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Published December 27, 2010
Just as its predecessor, the Radeon HD 6950 GPU has been fabricated using the 40nm process, yet AMD has squeezed in 486 million more transistors resulting in a die increase of 16%.
The GPU core is clocked at 800MHz, 9% lower than the Radeon HD 6970, while the GDDR5 memory also operates 9% slower at 1250MHz. Pairing that frequency with a 256-bit wide memory bus gives the Radeon HD 6950 a theoretical bandwidth of 160GB/s which, as you may have guessed, is 9% less than the HD 6970.
The Radeon HD 6950 also differs from the more expensive HD 6970 in its core configuration. Whereas the Radeon HD 6970 featured 1536 SPUs, 96 TAUs and 32 ROPs, the cut down HD 6950 packs 1408 SPUs, 88 TAUs, and the same 32 ROPs (8% less SPUs and TAUs).
Cooling the "Cayman Pro" GPU is a fairly large aluminum vapor chamber heatsink made up of 39 fins measuring 13.5cm long, 6.5cm wide, and 2.5cm tall. The vapor chamber design was first implemented in the Radeon HD 5970 and has recently also been adopted by Nvidia with their GeForce GTX 580 and GTX 570 graphics cards. Cooling the heatsink is a 75x20mm blower fan that draws air in from the case and pushes it out through the back.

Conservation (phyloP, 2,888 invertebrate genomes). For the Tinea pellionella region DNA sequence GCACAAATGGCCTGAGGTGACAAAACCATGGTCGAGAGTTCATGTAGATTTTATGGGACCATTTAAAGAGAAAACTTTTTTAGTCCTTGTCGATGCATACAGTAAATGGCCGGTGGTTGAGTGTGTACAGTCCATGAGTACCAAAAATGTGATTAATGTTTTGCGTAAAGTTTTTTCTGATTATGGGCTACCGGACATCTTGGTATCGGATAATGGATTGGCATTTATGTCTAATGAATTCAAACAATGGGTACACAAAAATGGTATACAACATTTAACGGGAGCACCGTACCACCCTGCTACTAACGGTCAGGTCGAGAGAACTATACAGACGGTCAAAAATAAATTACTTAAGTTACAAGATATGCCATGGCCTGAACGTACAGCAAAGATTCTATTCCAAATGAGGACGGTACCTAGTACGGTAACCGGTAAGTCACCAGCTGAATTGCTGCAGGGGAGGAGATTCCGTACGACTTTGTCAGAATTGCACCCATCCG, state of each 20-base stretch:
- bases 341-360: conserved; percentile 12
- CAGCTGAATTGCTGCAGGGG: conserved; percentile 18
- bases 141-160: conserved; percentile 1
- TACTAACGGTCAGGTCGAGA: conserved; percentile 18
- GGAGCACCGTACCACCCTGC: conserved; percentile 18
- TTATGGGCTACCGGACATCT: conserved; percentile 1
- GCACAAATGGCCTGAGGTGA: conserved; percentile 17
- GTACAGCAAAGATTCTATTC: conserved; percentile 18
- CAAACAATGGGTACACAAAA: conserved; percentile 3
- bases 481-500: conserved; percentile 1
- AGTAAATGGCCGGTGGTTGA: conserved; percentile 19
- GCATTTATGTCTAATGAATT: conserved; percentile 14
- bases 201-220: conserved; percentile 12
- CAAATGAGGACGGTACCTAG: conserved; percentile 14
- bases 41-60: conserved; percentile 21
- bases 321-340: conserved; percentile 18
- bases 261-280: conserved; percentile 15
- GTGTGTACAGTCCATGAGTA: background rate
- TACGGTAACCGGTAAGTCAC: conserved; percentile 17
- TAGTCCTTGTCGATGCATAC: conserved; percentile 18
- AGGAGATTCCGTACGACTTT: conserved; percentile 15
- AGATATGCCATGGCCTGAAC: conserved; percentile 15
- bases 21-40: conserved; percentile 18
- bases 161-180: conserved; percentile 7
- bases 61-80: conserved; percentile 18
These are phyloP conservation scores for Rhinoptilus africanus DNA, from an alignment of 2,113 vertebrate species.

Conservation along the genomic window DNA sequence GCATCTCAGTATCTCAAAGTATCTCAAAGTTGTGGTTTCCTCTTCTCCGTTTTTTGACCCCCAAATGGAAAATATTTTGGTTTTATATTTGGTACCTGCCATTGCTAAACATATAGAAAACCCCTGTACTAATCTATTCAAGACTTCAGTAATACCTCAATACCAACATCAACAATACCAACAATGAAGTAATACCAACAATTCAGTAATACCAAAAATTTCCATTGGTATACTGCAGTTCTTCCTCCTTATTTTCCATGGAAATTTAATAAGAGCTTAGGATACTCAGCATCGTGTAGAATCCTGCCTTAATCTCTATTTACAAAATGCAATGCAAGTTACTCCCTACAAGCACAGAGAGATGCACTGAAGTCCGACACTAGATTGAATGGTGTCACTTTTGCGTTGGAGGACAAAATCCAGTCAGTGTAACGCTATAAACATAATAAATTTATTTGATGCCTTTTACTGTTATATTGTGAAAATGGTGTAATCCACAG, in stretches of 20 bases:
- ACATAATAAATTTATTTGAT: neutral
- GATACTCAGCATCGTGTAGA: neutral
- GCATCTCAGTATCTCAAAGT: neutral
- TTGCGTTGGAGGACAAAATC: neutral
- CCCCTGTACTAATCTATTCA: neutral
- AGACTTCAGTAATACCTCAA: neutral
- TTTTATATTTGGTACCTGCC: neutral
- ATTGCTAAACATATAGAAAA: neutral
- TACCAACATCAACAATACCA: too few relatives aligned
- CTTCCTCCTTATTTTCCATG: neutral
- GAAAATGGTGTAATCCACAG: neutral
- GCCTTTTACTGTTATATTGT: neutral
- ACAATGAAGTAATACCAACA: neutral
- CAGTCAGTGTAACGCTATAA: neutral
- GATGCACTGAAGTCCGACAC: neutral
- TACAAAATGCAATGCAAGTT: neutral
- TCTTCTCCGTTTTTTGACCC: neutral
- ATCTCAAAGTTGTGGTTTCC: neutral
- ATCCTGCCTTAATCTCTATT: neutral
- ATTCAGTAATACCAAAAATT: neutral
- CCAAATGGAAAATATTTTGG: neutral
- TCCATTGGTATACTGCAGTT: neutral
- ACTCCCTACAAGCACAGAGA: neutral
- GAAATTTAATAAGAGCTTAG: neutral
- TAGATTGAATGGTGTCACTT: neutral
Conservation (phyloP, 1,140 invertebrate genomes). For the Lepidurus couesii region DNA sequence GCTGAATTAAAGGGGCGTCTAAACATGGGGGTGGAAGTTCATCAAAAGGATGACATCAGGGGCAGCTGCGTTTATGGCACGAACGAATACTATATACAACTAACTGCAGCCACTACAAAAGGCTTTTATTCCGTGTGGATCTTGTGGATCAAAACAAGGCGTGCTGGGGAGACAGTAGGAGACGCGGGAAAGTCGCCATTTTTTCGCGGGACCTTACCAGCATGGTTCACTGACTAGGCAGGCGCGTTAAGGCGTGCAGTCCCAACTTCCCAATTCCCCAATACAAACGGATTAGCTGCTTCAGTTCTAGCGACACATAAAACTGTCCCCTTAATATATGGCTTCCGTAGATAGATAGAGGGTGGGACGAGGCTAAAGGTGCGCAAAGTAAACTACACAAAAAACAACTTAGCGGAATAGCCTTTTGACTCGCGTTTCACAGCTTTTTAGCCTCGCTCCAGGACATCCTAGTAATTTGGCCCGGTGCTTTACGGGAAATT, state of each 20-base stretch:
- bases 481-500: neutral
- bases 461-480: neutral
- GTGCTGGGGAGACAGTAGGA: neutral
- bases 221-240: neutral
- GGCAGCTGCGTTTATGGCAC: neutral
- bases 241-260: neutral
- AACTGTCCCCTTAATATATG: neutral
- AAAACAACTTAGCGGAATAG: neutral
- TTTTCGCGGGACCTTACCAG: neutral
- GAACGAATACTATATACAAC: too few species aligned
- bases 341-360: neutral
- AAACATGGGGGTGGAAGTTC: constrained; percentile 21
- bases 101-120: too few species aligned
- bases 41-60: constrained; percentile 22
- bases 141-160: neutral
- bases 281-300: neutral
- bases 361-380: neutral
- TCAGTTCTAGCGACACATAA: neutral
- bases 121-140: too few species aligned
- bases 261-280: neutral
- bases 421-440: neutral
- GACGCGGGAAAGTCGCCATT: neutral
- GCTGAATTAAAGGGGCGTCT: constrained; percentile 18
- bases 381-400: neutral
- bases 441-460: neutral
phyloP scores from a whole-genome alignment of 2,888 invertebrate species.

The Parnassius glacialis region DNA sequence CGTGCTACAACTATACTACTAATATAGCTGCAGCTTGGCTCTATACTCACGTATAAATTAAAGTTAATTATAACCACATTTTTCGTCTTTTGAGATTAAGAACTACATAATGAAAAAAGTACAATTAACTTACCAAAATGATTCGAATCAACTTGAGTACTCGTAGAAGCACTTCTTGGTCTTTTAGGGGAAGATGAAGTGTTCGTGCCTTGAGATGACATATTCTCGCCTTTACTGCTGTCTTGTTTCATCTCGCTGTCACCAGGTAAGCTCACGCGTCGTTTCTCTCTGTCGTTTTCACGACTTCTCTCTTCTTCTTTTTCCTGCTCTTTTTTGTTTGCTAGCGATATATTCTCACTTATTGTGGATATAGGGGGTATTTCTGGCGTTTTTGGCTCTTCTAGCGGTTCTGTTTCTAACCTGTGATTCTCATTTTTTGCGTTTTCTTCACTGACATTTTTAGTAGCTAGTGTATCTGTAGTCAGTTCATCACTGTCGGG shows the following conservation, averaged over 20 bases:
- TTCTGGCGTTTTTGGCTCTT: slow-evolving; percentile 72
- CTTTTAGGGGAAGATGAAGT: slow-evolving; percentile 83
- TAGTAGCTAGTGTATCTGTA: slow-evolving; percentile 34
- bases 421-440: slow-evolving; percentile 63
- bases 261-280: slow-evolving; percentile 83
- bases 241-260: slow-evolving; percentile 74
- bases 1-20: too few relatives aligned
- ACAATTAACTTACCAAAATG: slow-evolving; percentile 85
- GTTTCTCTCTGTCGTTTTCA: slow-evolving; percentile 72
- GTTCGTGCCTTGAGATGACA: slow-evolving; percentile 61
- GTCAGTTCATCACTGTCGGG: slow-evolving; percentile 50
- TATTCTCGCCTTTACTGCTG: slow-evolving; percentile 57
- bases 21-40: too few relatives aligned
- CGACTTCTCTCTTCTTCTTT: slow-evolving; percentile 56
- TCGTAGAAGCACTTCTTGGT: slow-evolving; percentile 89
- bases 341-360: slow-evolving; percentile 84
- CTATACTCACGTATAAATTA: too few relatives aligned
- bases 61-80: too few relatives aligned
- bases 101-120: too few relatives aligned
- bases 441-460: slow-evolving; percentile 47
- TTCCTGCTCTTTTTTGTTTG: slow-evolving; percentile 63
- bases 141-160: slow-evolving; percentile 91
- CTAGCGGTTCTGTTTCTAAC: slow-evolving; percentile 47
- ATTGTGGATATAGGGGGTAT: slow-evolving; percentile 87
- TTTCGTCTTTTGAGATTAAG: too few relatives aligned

For the most part, this fan operates very quietly, helped by the impressively low 20 watt idle consumption of the Radeon HD 6950. When gaming the fan will spin up as the card can consume up to 200 watts under load. This is ~6% more than the Radeon HD 5870, but even with the increased thermal stress, the fan didn't scream at intolerable levels.
The heatsink and fan have been enclosed within a custom-built housing that conceals the entire graphics card, a common practice for AMD when designing their most elite cards. We actually like this setup, as it helps protect the product very well. Nvidia has also done this in the past with their most prized graphics cards, such as the GeForce GTX 295 (dual GPU), though they have not used this design for their most recent flagship product, the GeForce GTX 580.
In order to feed the card enough power, AMD includes dual 6-pin PCI Express power connectors. This is the same setup used on the Radeon HD 5870, HD 6870 and GeForce GTX 580, GTX 570 graphics cards, so it's a configuration usually employed by high-end graphics cards.
Naturally, the Radeon HD 6950 supports Crossfire, so it has a pair of connectors to bridge two or more cards together. The only other connectors are on the I/O panel. Our AMD reference sample featured two dual DL-DVI connectors, a single HDMI 1.4a port, and two mini-DisplayPort 1.2 sockets.
It's worth noting that all Radeon HD 6950 graphics cards can support a max resolution of 2560x1600 on up to three monitors. With a multi-stream hub using the mini-DisplayPort 1.2 sockets, the card can power up to six monitors.
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